Earlier this month, the trial of Pascal Simbikangwa, accused of complicity in the genocide in Rwanda, in which 800,000 people were killed between April and July 1994, began in Paris. Unfortunately, mass killings in Africa continue. In South Sudan, Africa's newest state, massacres of civilians are still taking place, particularly around the city of Bor. And French military intervention in the Central African Republic has not put an end to severe inter-communal violence there.
Yet, paradoxically, even as such episodes continue to occur in Africa, perhaps on a larger scale than anywhere else in the world, the continent has also become a beacon of hope. Indeed, the perpetuation of extreme violence contrasts starkly with Africa's favourable demographic profile, and its economic — and even political and social — progress in recent years. One way to think about this paradox is in terms of the closing of a four-century-long parenthesis.
Since the seventeenth-century, Africa has been mainly an object of history. Its people were first treated by the slave trade as mere commodities, necessary for economic growth elsewhere. Then colonial powers carved up the continent artificially and arbitrarily, masking their greed behind noble-sounding goals: theirs was a "civilising" mission.
Later, during the first half of the twentieth century, Africa offered the blood of its inhabitants, and then recourse to its territories, to a European continent in the throes of two world wars. And, in the second half of the twentieth century, after a brutal anti-colonial struggle, Africa's newly independent countries became proxy battlegrounds in the Cold War.
Today, by contrast, Africa is in the process of returning as a subject of history. With more than one billion inhabitants, representing 18 per cent of the world's population, Africa is regaining the place it occupied at the beginning of the sixteenth century.
Then, with 100 million people, it represented 20 per cent of the world's population. By the middle of the nineteenth century, after more than 200 years of colonialism and slavery, Africa's population had fallen to 95 million — just 9 per cent of the world total — whereas other continents had experienced a large population increase over the same period.
Economically, Sub-Saharan Africa has experienced a decade of 5-6 per cent average annual GDP growth. In Tanzania, growth this year should be around 7 per cent. At a time when the major emerging economies — with the exception of China — are facing a sharp slowdown, Africa, with its untapped energy resources and precious raw materials, including rare earth minerals, has naturally become a focus of investors' attention.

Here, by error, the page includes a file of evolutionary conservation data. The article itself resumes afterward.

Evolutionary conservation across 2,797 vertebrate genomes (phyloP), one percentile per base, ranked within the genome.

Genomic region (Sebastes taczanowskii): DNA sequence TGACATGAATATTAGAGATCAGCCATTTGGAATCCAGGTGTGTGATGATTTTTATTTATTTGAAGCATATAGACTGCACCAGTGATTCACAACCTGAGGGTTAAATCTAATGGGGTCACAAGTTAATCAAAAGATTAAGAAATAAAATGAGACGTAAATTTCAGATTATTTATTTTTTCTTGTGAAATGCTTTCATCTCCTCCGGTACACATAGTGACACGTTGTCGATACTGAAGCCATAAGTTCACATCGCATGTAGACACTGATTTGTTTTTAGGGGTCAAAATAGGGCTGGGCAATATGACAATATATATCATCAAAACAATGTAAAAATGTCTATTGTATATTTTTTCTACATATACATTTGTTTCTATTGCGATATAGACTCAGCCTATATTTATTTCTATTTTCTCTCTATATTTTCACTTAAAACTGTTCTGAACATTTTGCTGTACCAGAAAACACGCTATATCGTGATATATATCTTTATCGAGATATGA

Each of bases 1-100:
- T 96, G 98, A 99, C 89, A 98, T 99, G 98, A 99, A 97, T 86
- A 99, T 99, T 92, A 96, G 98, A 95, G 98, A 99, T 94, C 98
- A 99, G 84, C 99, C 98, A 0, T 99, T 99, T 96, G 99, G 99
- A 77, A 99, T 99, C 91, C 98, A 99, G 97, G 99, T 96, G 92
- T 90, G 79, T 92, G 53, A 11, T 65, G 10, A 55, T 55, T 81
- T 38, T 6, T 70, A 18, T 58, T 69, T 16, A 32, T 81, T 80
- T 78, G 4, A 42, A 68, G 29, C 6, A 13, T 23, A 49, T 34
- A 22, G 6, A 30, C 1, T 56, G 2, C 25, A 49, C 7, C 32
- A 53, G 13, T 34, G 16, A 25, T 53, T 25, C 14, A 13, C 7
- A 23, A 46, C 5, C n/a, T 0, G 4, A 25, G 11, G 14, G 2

But, though Africa can be described as the continent of hope, it is unlikely to become the "New Asia" — that is, a long-term dynamo of global growth — for a combination of cultural, political, geopolitical, and perhaps psychological reasons.
Asia has experienced the historical continuity of great empires. China is the best illustration of this phenomenon. It is a re-emerging power, not an emerging one, a decisive factor that explains Chinese confidence. Asia's long history of intra-continental rivalry and competition among its various powers has also been an important factor in its recent economic success.
The dynamic of competition and emulation among China, Japan, and South Korea has not existed in peacefully reconciled post-WWII Europe; there is nothing like it in Africa, either. Nigeria is not Africa's equivalent of what China is for Asia. And post-apartheid South Africa, for all its progress, has not fulfilled the expectations placed on it, and remains unlikely to become the continent's gendarme.
Colonialism and the slave trade constituted a historical rupture for Africa. Beyond the human toll — including 10-15 million direct victims — absolute subjugation begot a unique loss of confidence. Who today can name Africa's great empires and kingdoms? Who knows where the worlds' gold came from before its discovery in Latin America in the sixteenth century? Africa must find the confidence it desperately needs in the way others look at it.
The problem is that others are abysmally ignorant about the continent's pre-colonial past. One may criticise the cynicism of the Chinese, but it is China that has contributed more than any other country to the transformation of Africa's self-image. Today, it is Africans themselves who hold their continent's future in their hands.
And, as Africa returns as a subject, rather than an object, of world history, it appears to embody all the fears and hopes of humanity. Everything is there in extreme form: desertification, mass movements of populations, and, yes, genocidal violence — but also the hope for new forms of economic growth, if not new modes of governance.